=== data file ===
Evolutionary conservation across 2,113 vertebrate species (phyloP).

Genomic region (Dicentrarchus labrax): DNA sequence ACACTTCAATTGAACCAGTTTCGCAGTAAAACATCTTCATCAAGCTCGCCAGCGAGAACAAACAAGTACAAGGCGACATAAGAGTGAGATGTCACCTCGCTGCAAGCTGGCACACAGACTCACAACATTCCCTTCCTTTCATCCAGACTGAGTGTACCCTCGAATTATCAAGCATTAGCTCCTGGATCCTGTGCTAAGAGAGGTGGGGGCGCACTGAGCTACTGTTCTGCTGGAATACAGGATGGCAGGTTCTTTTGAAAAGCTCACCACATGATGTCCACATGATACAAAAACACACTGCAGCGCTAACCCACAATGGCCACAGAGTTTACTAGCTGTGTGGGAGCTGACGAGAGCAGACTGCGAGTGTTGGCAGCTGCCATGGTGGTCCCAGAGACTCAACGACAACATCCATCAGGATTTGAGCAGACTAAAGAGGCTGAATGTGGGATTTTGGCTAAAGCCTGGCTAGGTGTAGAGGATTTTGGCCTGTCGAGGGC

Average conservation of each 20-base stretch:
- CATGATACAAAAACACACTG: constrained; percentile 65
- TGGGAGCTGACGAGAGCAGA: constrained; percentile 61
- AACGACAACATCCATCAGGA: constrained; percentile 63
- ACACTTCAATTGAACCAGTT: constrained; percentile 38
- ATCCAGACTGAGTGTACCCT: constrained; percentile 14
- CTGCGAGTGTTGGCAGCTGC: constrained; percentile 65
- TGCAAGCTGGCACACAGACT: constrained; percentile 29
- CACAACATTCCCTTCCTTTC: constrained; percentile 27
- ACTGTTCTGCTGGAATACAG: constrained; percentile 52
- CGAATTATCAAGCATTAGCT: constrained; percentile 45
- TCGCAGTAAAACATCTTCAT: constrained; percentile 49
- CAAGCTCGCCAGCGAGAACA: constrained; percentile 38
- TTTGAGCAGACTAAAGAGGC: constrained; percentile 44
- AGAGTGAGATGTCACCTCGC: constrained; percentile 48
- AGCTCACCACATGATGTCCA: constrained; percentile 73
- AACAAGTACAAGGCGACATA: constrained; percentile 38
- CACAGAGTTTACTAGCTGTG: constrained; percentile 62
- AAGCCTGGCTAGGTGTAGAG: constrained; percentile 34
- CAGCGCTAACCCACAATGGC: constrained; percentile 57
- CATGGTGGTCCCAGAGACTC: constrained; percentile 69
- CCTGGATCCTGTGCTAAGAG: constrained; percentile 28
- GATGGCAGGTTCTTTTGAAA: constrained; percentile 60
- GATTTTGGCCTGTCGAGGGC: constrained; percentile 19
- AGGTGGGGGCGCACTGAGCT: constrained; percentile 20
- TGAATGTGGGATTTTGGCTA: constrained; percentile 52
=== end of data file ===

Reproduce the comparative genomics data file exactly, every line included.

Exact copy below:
Evolutionary conservation across 2,113 vertebrate species (phyloP).

Genomic region (Dicentrarchus labrax): DNA sequence ACACTTCAATTGAACCAGTTTCGCAGTAAAACATCTTCATCAAGCTCGCCAGCGAGAACAAACAAGTACAAGGCGACATAAGAGTGAGATGTCACCTCGCTGCAAGCTGGCACACAGACTCACAACATTCCCTTCCTTTCATCCAGACTGAGTGTACCCTCGAATTATCAAGCATTAGCTCCTGGATCCTGTGCTAAGAGAGGTGGGGGCGCACTGAGCTACTGTTCTGCTGGAATACAGGATGGCAGGTTCTTTTGAAAAGCTCACCACATGATGTCCACATGATACAAAAACACACTGCAGCGCTAACCCACAATGGCCACAGAGTTTACTAGCTGTGTGGGAGCTGACGAGAGCAGACTGCGAGTGTTGGCAGCTGCCATGGTGGTCCCAGAGACTCAACGACAACATCCATCAGGATTTGAGCAGACTAAAGAGGCTGAATGTGGGATTTTGGCTAAAGCCTGGCTAGGTGTAGAGGATTTTGGCCTGTCGAGGGC

Average conservation of each 20-base stretch:
- CATGATACAAAAACACACTG: constrained; percentile 65
- TGGGAGCTGACGAGAGCAGA: constrained; percentile 61
- AACGACAACATCCATCAGGA: constrained; percentile 63
- ACACTTCAATTGAACCAGTT: constrained; percentile 38
- ATCCAGACTGAGTGTACCCT: constrained; percentile 14
- CTGCGAGTGTTGGCAGCTGC: constrained; percentile 65
- TGCAAGCTGGCACACAGACT: constrained; percentile 29
- CACAACATTCCCTTCCTTTC: constrained; percentile 27
- ACTGTTCTGCTGGAATACAG: constrained; percentile 52
- CGAATTATCAAGCATTAGCT: constrained; percentile 45
- TCGCAGTAAAACATCTTCAT: constrained; percentile 49
- CAAGCTCGCCAGCGAGAACA: constrained; percentile 38
- TTTGAGCAGACTAAAGAGGC: constrained; percentile 44
- AGAGTGAGATGTCACCTCGC: constrained; percentile 48
- AGCTCACCACATGATGTCCA: constrained; percentile 73
- AACAAGTACAAGGCGACATA: constrained; percentile 38
- CACAGAGTTTACTAGCTGTG: constrained; percentile 62
- AAGCCTGGCTAGGTGTAGAG: constrained; percentile 34
- CAGCGCTAACCCACAATGGC: constrained; percentile 57
- CATGGTGGTCCCAGAGACTC: constrained; percentile 69
- CCTGGATCCTGTGCTAAGAG: constrained; percentile 28
- GATGGCAGGTTCTTTTGAAA: constrained; percentile 60
- GATTTTGGCCTGTCGAGGGC: constrained; percentile 19
- AGGTGGGGGCGCACTGAGCT: constrained; percentile 20
- TGAATGTGGGATTTTGGCTA: constrained; percentile 52